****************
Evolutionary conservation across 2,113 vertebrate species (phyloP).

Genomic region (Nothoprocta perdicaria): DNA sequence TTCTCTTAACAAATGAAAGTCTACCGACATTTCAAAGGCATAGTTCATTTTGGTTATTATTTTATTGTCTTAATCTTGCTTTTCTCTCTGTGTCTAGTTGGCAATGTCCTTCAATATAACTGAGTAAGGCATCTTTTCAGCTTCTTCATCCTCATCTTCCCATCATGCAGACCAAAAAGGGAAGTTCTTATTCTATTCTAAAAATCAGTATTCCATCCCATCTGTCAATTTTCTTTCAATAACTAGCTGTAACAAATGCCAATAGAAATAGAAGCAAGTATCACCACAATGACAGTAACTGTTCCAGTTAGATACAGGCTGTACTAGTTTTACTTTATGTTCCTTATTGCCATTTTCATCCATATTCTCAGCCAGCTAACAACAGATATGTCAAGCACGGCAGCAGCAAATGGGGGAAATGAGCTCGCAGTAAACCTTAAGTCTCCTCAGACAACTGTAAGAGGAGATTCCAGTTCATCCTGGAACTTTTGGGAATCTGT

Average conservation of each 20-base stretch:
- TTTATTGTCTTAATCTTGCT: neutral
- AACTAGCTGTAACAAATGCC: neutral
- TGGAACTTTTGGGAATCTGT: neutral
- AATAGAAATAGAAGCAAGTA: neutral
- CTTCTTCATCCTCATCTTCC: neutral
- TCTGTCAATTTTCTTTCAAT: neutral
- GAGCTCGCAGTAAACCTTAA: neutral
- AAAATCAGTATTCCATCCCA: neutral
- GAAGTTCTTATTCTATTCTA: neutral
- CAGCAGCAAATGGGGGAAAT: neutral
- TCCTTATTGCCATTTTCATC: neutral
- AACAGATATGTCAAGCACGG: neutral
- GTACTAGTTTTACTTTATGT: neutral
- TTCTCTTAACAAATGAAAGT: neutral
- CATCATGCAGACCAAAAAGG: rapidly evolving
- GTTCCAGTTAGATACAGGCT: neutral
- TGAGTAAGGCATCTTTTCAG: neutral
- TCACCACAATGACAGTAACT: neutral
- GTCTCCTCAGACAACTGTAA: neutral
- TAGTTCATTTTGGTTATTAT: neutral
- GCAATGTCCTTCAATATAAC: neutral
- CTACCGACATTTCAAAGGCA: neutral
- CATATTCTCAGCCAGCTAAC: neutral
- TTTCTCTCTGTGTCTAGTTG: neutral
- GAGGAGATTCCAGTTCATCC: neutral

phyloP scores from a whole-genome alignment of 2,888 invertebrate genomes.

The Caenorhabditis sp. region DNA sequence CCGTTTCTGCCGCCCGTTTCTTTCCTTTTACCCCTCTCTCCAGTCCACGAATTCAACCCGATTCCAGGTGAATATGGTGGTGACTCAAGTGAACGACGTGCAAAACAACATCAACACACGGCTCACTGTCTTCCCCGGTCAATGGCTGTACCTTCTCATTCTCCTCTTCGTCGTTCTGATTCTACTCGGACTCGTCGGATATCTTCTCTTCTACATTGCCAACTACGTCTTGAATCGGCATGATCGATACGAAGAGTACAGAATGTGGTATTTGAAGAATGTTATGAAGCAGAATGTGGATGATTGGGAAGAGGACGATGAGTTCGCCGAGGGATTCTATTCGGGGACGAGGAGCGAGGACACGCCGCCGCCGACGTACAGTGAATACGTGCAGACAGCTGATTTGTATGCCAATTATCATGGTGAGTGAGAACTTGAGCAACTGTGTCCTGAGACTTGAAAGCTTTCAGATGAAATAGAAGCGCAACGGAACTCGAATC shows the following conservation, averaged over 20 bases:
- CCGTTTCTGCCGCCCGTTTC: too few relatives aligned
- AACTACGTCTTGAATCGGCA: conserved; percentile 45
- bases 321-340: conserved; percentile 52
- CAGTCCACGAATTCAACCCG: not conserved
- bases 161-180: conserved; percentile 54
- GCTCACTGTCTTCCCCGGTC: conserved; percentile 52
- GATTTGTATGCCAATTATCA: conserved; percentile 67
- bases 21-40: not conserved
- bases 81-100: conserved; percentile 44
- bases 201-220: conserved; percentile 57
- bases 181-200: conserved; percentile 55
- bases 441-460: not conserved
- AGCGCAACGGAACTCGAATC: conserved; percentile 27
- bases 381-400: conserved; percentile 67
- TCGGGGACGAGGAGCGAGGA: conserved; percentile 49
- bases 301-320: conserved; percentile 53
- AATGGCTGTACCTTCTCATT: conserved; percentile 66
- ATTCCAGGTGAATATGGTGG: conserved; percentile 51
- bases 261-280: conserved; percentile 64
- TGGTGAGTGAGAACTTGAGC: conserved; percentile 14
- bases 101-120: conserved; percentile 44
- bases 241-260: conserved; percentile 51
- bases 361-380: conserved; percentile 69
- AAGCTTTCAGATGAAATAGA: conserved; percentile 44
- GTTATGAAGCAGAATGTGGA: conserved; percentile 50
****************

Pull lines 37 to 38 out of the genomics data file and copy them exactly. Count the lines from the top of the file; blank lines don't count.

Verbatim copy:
- GATTTGTATGCCAATTATCA: conserved; percentile 67
- bases 21-40: not conserved